|Dogs, cats will enjoy life being non-parents
All About Pets
This weekend we salute and show our gratitude to our mothers for the devotion, selfless caring, and hovering concern they’ve shown us throughout our lives. Animals can also be wonderful parents, and there is a beauty in watching a mom cat or dog nurse their offspring and lick them clean that brings out the “awww” factor in most people.
Dogs and cats raise their young with love, but that’s as far as the similarities to people go. Once the kittens or pups are old enough to wean, mom really doesn’t want anything more to do with them. They don’t keep lifelong connections with their progenies, and they don’t really give a lot of thought about whether or not they “want” another pregnancy. This is where animal instincts come into play. They breed because they can, and that is what their instincts tell them to do.
As pet parents, we will be the ones ultimately responsible for the descendants of our companion animals. And as humans, we have the capacity to think ahead and calculate whether or not it is appropriate to bring more puppies or kittens into the world, and what to do if we think the answer to that is “no.” We have the ability to stop the breeding cycle through surgical sterilization and curb the overpopulation of dogs and cats. Why would we not choose to do that? Especially when there is a program, through the shelter, where cats from Rohnert Park and Cotati residents can be altered for free and dogs can be done for just $60 (lower if there is financial hardships or for pit bulls and Chihuahuas, since these are the most overbred animals in shelters right now).
If you have been feeding a “community” cat – one that is not owned but hanging around all the time – thank you for that. Getting enough to eat is one of the struggles a stray cat faces, and lack of good nutrition can definitely shorten their lifespan. But having a reliable source of food is also one of the criteria for the body to come into heat and get pregnant. So, if you feed a stray, then neuter and spay. Do you really want to be feeding five more cats by the end of the summer and 25 more next year? They multiply quickly, and the situation can get out of control in no time.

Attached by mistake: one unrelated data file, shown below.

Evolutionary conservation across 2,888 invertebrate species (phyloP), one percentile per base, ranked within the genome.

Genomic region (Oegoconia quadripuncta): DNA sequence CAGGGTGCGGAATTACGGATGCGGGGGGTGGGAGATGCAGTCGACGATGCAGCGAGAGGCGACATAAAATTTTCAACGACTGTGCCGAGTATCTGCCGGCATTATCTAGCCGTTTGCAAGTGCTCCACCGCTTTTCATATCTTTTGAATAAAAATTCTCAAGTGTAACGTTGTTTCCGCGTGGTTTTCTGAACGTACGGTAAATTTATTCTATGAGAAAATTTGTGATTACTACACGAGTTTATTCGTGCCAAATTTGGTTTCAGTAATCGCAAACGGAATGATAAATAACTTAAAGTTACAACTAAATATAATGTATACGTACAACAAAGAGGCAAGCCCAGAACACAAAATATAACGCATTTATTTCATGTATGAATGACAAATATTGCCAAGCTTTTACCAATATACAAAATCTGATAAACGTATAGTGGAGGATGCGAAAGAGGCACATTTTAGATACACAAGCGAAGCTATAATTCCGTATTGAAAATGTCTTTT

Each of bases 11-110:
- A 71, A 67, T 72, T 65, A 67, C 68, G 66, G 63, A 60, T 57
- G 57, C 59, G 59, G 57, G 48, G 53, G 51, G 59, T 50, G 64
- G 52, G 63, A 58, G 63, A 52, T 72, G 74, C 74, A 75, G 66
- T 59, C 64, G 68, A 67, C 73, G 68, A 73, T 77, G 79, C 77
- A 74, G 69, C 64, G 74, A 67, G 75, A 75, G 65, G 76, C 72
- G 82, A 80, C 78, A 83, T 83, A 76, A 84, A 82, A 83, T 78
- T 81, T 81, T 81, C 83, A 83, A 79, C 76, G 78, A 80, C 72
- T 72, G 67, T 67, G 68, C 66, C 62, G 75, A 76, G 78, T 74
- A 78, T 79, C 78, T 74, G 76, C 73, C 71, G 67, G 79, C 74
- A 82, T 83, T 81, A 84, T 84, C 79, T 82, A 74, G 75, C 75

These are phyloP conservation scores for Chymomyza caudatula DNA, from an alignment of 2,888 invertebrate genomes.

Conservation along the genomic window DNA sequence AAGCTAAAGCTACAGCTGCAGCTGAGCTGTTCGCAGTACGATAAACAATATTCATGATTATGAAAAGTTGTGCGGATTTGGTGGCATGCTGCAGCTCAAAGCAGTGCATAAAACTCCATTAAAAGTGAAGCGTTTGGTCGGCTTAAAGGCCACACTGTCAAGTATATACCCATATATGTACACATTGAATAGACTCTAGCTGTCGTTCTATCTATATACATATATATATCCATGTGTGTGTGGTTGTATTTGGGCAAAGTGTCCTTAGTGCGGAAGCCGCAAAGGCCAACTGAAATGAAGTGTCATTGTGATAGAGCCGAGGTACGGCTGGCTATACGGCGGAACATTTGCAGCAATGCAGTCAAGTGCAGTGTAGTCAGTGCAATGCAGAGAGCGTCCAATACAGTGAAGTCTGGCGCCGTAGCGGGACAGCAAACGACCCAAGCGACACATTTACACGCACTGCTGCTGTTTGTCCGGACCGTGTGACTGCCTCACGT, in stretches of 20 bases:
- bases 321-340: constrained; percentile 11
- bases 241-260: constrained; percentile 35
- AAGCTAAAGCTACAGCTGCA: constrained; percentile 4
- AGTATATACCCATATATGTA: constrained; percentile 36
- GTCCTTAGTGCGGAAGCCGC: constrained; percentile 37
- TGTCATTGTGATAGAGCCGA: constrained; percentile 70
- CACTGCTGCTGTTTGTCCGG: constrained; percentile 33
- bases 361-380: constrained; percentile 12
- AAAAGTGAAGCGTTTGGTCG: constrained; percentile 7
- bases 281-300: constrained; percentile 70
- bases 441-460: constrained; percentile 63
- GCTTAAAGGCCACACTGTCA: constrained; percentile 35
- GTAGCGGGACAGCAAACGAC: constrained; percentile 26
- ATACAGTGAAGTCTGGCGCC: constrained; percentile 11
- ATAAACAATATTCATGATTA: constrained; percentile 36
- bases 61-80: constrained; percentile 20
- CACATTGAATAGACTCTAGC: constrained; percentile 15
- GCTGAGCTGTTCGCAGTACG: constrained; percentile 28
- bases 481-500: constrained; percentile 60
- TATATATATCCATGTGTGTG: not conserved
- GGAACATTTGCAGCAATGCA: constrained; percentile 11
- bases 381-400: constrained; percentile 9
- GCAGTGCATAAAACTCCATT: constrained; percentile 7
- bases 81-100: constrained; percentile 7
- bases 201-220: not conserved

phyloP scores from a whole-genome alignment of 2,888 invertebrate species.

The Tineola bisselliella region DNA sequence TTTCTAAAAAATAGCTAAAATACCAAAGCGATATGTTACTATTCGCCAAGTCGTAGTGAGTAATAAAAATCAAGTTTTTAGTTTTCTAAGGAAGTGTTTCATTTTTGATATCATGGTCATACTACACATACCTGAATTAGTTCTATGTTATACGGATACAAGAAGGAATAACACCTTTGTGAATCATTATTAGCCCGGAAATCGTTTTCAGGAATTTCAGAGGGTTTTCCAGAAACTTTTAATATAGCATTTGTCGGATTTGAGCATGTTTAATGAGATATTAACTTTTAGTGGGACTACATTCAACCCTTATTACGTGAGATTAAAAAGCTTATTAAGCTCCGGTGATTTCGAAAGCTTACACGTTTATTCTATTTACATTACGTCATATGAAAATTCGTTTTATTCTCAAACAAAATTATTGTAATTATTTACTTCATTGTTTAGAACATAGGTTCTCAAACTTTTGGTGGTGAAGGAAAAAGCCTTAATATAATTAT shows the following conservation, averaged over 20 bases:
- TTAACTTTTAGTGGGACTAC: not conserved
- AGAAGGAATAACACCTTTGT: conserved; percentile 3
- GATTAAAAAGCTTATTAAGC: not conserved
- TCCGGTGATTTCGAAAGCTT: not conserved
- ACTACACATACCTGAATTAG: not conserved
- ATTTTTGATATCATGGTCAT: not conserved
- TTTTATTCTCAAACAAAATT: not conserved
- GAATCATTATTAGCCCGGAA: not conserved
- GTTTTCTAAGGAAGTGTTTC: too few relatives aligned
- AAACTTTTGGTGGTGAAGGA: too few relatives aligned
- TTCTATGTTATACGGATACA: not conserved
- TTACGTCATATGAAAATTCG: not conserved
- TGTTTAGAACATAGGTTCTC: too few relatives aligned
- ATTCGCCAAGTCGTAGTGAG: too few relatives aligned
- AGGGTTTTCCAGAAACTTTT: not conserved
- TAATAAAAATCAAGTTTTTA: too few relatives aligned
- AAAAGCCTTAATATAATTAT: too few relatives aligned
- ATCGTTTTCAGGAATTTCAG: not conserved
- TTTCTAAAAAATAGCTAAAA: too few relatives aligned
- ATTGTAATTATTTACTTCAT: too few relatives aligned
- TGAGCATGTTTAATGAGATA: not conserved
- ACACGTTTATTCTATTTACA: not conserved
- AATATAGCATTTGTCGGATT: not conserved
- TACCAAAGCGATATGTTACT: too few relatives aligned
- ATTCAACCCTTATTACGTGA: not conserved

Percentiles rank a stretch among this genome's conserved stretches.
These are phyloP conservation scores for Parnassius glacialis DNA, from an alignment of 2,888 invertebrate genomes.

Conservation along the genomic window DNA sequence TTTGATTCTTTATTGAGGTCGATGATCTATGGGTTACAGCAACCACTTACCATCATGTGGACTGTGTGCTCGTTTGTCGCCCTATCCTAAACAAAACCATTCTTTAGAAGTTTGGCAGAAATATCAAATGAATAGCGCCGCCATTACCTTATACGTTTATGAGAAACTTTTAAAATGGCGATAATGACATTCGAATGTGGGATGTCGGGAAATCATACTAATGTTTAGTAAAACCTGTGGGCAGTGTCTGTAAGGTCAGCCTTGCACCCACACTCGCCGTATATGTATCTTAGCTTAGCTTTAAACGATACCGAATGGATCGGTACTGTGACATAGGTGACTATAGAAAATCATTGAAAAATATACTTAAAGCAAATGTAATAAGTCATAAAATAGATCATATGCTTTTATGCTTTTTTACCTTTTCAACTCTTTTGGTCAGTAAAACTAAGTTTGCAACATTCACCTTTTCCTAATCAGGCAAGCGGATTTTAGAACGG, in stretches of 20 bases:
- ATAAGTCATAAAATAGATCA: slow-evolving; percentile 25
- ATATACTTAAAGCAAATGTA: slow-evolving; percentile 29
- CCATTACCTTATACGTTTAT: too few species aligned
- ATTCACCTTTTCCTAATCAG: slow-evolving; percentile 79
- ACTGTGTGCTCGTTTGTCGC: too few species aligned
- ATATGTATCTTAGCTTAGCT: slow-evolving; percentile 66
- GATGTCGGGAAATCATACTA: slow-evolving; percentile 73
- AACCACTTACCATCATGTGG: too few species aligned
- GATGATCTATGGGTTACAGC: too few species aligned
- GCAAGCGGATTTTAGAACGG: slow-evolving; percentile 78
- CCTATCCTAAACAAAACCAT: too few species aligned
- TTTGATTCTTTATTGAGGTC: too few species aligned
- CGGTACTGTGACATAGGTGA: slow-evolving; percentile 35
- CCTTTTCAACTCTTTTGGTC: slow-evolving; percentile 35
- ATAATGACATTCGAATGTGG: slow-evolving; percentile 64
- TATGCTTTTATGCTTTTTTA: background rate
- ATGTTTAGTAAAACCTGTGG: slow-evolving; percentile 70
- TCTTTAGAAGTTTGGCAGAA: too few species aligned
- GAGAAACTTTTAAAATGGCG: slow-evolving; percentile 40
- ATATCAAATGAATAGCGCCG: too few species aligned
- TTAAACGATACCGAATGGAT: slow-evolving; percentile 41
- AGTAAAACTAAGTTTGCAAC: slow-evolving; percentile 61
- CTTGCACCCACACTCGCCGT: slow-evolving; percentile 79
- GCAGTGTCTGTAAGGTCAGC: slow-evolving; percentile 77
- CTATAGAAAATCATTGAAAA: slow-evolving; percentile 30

What if you suspect the stray you’ve been feeding has kittens hidden somewhere? This is the time of year when all fertile females are either pregnant or lactating, so it wouldn’t be surprising. The younger the kittens are when they are caught and brought into the shelter, the better their chances of getting tamed down and adopted. Don’t just watch the kittens grow up until winter hits and then worry about them outside in the elements. By then, they will be too wild to ever be tamed. It’s up to you to catch them and then trap the mom so she can be spayed – and the dad too because it takes two to tango (if you know what I mean). If mom is not tame enough to be adopted, the hope is she can go back to where she was found and continue being a community cat. At least this would break the cycle, so please help. The problem does not just go away if ignored.
Dogs and cats will never miss not being parents. They live life in the present, so it’s not something they dream about. Once fixed, they never know what they are missing. Call our Fix-it clinic, 588-3531, to get a spay/neuter appointment or Forgotten Felines at 576-7999 for more information on their trap/neuter/release program.
This Sunday, let’s celebrate all the dogs and cats who were never moms. It’s certainly a new way to look at mother’s day.
Upcoming events: Adoption special through May 12. It’s “Name Your Price” on adoption fees for all our animals. All reasonable offers will be considered. Let’s find our animals good homes during this Be Kind to Animals Week celebration.
Pet License Amnesty Week: All late fees will be waived through May 12, so you can get your pets current on their licenses. Stop by the shelter with proof of current rabies and make your dog or cat “legal.” All dogs and cats over four months old in RP must be licensed.
Bunny Day: The Meet the Bunny event, is the second Saturday of each month (next is May 11), 1-5 p.m. Meet our adoptable rabbits, have your care questions answered by our knowledgeable rabbit volunteers, bring your rabbit for a free nail trim and support our small animals by shopping our Bunny Boutique for fresh hay, treats and toys.
Mickey Zeldes is the supervisor at the Rohnert Park Animal Shelter. She can be contacted at firstname.lastname@example.org.